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Author Topic: URI-scheme for bitcoin  (Read 16324 times)
ec
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February 16, 2010, 08:51:42 PM
 #1

Hi, intrigued by the bitcoin-system, I have an idea:

The bitcoin addresses could be improved by implementing an URI-scheme like e.g. torrent magnet links.

So instead of 1Nu6wZC7JSuh6h8nfKkSTZ4kp9U4f83hhZ, we could more unambiguous say bitcoin:?addr=1Nu6wZC7JSuh6h8nfKkSTZ4kp9U4f83hhZ, and even configure browsers to redirect clicks on such links to a bitcoin client. This would allow one to implement "donate buttons" on homepages, "pay buttons" on webshops etc.

If an IP should be included, URIs allow this as bitcoin://HOST_OR_IP:PORT?addr=1Nu6wZC7JSuh6h8nfKkSTZ4kp9U4f83hhZ. If wanted an amount could be specified as bitcoin:?amount=42.00;addr=1Nu6wZC7JSuh6h8nfKkSTZ4kp9U4f83hhZ (of course for the user to verify in the secure bitcoin-client).

Just my 0.02 ฿ (return them to bitcoin:?addr=1Nu6wZC7JSuh6h8nfKkSTZ4kp9U4f83hhZ if you don't like them Wink)
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ec
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February 16, 2010, 09:09:40 PM
 #2

An URI-scheme could also be of use for implementing a mobile wallet with QR-codes, so that your buddy who wants to pay you X bitcoins don't have to enter your bitcoin-address manually, but only need to photograph the screen of your mobile phone.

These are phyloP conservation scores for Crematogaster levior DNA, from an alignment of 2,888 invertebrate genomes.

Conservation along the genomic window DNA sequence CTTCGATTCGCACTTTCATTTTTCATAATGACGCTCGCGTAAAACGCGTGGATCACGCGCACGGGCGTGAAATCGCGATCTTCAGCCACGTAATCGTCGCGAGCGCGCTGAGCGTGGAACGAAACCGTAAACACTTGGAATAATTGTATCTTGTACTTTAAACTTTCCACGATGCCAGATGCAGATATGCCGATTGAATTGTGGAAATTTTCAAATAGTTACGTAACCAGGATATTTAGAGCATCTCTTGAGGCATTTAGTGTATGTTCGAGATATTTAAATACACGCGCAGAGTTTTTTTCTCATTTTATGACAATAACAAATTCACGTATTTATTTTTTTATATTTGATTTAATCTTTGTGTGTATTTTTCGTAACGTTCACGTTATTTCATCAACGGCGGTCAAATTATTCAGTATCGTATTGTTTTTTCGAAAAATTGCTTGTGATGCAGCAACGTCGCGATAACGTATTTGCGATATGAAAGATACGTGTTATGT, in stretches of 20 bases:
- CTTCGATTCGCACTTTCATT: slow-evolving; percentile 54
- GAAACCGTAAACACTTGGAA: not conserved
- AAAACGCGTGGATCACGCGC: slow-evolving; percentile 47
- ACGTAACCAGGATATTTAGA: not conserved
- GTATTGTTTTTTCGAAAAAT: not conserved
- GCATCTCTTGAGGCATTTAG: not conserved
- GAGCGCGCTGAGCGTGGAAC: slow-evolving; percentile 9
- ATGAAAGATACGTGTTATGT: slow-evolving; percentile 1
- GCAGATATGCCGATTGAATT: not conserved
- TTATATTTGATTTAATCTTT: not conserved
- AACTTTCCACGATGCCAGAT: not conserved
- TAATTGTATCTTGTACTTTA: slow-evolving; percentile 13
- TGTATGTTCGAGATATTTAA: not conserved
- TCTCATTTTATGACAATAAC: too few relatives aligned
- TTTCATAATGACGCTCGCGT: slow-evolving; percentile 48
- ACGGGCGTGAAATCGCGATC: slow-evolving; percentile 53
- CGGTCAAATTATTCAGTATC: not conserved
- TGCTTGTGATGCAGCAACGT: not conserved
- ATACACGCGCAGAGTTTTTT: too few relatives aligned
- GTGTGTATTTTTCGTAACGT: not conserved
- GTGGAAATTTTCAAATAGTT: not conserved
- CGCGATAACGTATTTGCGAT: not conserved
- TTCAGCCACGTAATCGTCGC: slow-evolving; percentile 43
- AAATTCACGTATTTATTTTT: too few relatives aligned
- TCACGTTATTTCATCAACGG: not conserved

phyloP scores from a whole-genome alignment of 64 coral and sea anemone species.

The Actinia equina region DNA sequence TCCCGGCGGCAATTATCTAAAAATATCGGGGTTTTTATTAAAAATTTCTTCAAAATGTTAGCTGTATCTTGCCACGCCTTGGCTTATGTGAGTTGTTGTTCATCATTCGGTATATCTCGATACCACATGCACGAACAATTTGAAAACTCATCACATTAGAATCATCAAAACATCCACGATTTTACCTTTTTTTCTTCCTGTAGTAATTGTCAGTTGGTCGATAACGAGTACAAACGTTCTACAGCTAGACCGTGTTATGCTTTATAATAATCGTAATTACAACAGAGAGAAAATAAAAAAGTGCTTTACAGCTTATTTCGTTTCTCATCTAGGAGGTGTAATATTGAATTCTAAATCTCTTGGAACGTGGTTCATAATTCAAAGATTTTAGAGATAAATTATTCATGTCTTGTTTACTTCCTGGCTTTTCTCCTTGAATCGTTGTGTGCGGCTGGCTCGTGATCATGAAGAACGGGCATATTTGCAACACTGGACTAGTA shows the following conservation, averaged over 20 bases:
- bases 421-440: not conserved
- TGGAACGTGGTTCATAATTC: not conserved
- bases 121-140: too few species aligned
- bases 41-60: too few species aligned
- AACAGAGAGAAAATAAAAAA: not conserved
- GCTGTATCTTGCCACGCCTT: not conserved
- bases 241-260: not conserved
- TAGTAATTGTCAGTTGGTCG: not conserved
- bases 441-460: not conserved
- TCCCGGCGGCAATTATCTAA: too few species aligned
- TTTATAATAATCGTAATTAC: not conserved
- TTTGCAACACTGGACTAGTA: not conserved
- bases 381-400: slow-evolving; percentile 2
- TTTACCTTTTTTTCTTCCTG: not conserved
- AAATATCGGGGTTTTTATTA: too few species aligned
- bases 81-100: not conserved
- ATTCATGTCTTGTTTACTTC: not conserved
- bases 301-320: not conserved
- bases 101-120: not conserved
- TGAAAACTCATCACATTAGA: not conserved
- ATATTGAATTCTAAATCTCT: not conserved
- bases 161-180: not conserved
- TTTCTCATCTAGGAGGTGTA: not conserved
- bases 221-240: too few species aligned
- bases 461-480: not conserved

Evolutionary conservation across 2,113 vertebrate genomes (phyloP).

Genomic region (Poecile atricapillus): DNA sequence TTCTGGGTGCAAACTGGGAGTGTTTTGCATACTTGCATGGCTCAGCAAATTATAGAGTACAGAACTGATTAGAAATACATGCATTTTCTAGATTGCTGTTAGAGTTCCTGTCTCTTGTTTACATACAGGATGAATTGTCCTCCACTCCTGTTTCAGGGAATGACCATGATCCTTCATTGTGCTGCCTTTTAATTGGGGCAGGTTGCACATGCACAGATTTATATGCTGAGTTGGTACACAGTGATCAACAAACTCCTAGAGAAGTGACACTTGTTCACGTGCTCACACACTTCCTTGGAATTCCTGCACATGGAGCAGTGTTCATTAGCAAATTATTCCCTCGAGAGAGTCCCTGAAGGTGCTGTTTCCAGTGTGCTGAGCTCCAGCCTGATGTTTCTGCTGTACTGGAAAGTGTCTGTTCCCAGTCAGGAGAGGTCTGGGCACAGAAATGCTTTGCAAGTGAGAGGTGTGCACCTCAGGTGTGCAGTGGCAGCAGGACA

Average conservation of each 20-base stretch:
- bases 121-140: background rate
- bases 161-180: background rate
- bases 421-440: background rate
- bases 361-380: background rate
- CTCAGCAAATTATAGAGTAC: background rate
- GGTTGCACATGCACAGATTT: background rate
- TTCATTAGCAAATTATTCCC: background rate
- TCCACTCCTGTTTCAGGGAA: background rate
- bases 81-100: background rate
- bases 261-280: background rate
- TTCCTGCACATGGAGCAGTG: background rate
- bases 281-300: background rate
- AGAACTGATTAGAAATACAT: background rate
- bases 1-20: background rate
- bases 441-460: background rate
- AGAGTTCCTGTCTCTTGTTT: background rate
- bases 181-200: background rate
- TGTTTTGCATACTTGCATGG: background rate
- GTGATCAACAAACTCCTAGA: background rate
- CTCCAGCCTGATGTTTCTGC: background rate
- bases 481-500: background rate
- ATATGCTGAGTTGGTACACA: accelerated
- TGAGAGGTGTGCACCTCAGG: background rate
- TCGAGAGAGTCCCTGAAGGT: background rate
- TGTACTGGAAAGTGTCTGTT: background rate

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February 24, 2010, 02:37:55 AM
 #3

Yeah, I had totally thought of that too. A magnet link scheme would be awesome. Cheesy
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February 24, 2010, 05:57:43 AM
 #4

That would be nice at point-of-sale.  The cash register displays a QR-code encoding a bitcoin address and amount on a screen and you photo it with your mobile.
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February 24, 2010, 06:39:16 AM
 #5

That would be so awesome... Smiley
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May 01, 2010, 06:06:53 AM
 #6

I'm wondering if anybody is doing anything about this idea, as I have been researching the possibility of implementing some Internet browser functionality, as per this thread and the wonderful developments described here. It seems that it may be easier first steps, (I'm learning as I go) to try this out and include it with whatever other features the Firefox add-on evolves.

Before this can happen there needs to be a consensus about what form the URI would take. I have done some quick research on the URI schemes and most approaches are frowned upon without W3C approval, there is one category whereby the W3C approves a tentative URI scheme and holds it in reserve, with no guarantees (like a provisional patent), but by far the most suitable scheme, seems to be the magnet URI, which was designed to find a resource by the hash being a product of its content uniqueness, rather than by specific address. Magnet was intended for use by applications on peer to peer networks and has reserved parameters for reference to application specific data. Basically, you simply preface the application specific parameter with an x as in xbitcoin1:?